...my child sold your honor student the answers to the test...

Sunday, November 29, 2009

Invasion of the Toy Snatchers

Xavier is a rabid pack rat. It doesn't matter if it's a piece of twisted paper, an old McDonalds toy or something expensive, whether it's in good shape or pitifully broken, if it's something he actually plays with or not. If he feels it is his he will not let it go quietly. He comes by it naturally though. While J and I are not even close to pack rat status, after pondering this dilemma we realized that both of our moms are Pack Rats with a capitol P. Maybe these things skip a generation?

Being a Pack Rat is not always a bad thing, but when it comes to de-cluttering the house it creates the perfect storm for an all out tantrum of epic proportions. And these epic tantrums happen at least once a year around the holidays when I have enough of the clutter and begin to clear up in preparation for Christmas toys entering our household. Normally I try and do this decluttering when he is away at school to save us both from butting heads. He cant see it and wont know what happened, while I can toss in peace. This year I was able to get the downstair toys done while he was still in school, but this year he got out of school too early so I was unable to get to the heart of his hoarde, his room, before it was too late. Fortunately this year, I had a partner in crime.

This past weekend while the two older boys were off playing/beating each other up, I noticed J in the boys bedroom picking up. Normally we have our kids pick up their room each weekend as is their chore. I wandered in perplexed as to what he was doing, breaking the Adult Conspiracy and enabling the kids to get away with not doing their chore. When I queried his response was that if he was in charge of cleaning up the room this weekend he could actually reduce the amount of toys in the room without the kids realizing. Once that sunk in I realized how utterly devious and ingenious this plan of his was! And I joined him in his diabolical scheme.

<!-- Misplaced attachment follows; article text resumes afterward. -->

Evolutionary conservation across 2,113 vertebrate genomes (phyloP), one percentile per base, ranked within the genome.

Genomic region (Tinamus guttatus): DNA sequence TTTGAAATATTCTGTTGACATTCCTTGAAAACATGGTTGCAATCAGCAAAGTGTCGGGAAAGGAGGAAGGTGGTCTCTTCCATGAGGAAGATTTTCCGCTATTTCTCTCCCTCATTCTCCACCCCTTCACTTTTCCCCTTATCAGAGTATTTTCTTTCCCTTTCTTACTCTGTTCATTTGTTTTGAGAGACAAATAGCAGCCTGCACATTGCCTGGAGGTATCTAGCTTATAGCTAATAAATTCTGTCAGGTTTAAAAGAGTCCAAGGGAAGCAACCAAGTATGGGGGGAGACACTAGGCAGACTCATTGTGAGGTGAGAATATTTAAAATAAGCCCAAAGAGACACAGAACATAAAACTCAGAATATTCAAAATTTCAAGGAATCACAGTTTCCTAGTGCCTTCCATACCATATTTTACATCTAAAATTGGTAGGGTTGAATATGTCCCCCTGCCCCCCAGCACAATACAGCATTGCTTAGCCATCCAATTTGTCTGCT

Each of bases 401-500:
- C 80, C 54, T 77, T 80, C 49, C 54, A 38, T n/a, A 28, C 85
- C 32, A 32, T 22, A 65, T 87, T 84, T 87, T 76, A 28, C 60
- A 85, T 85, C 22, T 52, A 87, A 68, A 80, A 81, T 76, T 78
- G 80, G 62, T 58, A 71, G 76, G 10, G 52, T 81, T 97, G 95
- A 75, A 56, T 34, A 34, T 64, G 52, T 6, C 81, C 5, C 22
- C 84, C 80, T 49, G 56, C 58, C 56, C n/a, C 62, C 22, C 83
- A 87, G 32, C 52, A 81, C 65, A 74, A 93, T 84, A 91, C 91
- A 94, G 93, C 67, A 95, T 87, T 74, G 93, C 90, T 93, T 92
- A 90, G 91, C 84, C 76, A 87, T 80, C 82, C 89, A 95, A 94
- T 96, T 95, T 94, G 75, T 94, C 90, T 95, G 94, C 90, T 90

Casually I sauntered downstairs, trying to not make eye contact with the local natives and grabbed some trash bags. I crumpled them up into a wad, carefully ensuring the red of the tie was not visible, and walked up the stairs to their room. Once in safety I grabbed one from the wad and went to town. I started on Ashes toy box first just in case Xavier decided to pop in unannounced and wonder what we Parents were up to. He did come in a few times but was so busy in his own world of play that it didn't register on him as to why his mom and dad were in his room cleaning it for him. Ahhh, the ignorance of children! Once in awhile his eye spied a toy of his in the trash and he would start to cause a commotion, but we would quickly tell him it was broken and to go GO play! Be free and enjoy your little childhood games! In awe of this, he did, and we were once again left alone to toss in peace, a grin on our faces.

It was such a wonderful feeling, to have a partner in this endeavor. While I know it has to be done, there is always a part of me that feels a certain amount of guilt in tossing items that are not "mine" because I was a kid once too. I remember how much I cherished certain items and would have been devastated if my mom came in and trashed a favorite toy of mine that may not have looked like much in the eyes of an adult. But at the same time, Xavier takes his hoarding to a whole new level and I know he doesn't play with 90% of his belongings, let alone remembers that they are there until he sees them in the trash bag. But to have J there took my guilt away because it wasn't only me making the ultimate decision. It made me realize that I wasn't being an evil mom when I underwent this chore. Just a mom.

And so it went for about an hour, until we had 4 trash bags filled with broken clutter and toys. Only a few halfhearted whines did the Peanut Gallery elicit, but they were not lasting. And when it was time for bed no one mentioned the lack of toys in the room, nor the insane amount of trash bags J surreptitiously moved outside to avoid further commotion. It was like those toys never existed. Which is not really a bad thing in the end

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